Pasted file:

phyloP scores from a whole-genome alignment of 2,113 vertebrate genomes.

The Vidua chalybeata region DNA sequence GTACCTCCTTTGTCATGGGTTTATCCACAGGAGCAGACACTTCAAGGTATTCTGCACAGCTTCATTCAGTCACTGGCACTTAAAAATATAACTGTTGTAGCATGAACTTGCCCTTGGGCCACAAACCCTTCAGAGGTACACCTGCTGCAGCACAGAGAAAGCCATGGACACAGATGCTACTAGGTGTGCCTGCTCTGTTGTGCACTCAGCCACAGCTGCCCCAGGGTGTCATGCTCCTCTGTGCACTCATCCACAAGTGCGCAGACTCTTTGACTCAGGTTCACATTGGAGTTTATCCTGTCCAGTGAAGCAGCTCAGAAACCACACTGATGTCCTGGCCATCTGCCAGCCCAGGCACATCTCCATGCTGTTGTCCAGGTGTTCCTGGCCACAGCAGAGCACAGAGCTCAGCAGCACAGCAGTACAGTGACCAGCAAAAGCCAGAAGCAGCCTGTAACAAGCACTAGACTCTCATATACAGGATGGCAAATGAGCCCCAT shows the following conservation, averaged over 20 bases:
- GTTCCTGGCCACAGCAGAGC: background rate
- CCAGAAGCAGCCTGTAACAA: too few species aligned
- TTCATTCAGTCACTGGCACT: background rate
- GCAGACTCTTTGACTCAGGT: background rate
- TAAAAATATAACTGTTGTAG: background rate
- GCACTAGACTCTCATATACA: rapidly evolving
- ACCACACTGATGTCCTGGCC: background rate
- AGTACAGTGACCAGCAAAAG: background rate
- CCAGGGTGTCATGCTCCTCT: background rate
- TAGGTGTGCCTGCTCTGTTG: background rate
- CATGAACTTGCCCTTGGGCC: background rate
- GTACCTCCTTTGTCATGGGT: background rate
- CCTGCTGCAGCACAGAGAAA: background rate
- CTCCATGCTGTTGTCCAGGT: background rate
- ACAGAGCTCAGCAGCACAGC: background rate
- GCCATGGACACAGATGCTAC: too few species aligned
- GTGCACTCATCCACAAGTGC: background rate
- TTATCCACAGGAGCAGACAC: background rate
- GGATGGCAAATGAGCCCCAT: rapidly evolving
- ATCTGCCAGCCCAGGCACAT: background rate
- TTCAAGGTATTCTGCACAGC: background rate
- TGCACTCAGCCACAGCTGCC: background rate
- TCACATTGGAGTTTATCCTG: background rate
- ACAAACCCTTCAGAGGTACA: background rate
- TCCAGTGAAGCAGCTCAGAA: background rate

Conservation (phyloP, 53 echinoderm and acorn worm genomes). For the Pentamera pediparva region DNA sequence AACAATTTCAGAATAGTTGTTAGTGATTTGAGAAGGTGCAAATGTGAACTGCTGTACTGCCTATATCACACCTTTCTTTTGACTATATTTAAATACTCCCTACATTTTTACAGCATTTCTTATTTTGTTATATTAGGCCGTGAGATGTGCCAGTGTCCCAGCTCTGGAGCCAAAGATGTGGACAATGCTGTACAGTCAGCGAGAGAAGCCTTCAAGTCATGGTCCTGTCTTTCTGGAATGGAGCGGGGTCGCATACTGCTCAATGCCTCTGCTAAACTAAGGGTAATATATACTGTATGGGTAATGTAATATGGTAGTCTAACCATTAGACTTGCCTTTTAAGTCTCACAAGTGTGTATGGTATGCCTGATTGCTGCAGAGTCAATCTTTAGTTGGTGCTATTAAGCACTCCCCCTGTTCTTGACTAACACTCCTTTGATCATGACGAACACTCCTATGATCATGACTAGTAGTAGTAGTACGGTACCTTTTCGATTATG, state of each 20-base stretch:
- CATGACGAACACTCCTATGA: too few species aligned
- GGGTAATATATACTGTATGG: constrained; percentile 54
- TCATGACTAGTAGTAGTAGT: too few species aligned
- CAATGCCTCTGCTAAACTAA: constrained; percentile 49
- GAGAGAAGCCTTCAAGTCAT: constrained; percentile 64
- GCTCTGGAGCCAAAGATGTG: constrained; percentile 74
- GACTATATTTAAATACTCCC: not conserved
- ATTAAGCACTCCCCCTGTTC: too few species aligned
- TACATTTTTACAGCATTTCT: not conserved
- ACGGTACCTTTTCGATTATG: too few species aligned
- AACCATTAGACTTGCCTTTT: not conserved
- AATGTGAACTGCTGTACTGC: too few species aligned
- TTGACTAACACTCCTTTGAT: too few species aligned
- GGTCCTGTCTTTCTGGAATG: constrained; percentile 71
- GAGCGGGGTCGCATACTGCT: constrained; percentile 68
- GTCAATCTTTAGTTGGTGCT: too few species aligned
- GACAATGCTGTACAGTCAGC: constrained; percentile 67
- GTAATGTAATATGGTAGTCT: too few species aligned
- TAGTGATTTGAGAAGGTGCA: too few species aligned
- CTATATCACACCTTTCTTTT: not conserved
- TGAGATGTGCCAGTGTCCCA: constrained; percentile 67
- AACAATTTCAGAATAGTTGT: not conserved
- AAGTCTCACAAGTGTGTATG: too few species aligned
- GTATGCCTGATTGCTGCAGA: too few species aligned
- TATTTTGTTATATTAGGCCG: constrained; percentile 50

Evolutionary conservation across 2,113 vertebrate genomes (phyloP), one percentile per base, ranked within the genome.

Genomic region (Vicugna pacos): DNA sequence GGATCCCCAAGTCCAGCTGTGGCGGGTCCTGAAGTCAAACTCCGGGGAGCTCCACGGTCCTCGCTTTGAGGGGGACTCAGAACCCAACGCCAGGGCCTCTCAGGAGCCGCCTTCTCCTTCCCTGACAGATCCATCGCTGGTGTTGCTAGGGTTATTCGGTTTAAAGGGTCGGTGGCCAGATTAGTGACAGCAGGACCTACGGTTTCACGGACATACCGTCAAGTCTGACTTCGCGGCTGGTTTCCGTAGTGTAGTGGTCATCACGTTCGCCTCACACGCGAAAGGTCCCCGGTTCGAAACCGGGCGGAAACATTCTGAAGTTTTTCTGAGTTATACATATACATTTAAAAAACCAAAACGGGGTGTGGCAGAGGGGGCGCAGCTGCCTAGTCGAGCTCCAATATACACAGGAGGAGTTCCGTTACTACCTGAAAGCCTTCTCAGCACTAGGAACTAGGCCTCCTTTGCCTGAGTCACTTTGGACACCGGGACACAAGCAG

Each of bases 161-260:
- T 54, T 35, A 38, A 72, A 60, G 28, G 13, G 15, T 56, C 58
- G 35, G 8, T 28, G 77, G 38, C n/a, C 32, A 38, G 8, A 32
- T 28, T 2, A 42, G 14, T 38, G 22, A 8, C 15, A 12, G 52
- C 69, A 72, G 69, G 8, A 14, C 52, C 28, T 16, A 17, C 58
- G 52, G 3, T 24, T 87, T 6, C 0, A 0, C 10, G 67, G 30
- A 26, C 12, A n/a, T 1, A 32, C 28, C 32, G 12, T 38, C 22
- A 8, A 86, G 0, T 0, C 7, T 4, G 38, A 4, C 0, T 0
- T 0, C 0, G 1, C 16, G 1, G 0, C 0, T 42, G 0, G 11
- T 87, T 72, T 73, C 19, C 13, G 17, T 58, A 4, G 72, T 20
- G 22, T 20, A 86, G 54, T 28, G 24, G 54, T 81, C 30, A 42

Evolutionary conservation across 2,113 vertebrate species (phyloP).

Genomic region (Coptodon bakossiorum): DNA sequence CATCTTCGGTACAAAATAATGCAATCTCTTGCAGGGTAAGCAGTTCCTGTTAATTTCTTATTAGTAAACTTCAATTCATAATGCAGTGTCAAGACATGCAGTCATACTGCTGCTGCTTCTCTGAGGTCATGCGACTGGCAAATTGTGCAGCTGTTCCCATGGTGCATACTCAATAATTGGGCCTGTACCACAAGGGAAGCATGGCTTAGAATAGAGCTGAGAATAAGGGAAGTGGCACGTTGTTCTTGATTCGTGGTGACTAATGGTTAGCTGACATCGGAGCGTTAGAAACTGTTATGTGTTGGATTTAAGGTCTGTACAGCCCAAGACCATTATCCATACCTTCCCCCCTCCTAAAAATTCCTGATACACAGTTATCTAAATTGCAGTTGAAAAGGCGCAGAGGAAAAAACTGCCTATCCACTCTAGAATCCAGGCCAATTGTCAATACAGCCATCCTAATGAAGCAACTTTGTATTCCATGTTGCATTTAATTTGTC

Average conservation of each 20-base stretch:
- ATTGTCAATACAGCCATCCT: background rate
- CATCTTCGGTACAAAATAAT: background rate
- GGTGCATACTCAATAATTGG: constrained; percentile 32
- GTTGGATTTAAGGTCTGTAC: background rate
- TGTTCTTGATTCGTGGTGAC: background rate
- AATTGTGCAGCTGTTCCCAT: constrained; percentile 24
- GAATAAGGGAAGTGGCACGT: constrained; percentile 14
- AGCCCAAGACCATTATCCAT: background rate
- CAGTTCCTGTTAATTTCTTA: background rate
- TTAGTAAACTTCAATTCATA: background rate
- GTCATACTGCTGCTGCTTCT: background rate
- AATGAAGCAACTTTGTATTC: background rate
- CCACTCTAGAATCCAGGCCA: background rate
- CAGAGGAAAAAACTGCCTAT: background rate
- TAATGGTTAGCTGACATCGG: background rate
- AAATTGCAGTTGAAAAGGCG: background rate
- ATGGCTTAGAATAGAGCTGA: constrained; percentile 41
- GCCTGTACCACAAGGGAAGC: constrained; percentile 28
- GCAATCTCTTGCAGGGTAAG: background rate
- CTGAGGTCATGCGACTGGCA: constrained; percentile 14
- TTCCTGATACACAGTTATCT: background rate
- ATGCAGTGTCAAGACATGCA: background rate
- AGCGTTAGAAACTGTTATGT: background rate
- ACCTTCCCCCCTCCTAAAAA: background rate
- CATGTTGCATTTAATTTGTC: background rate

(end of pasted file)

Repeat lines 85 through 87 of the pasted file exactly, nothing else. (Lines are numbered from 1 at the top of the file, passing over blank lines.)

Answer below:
- AAATTGCAGTTGAAAAGGCG: background rate
- ATGGCTTAGAATAGAGCTGA: constrained; percentile 41
- GCCTGTACCACAAGGGAAGC: constrained; percentile 28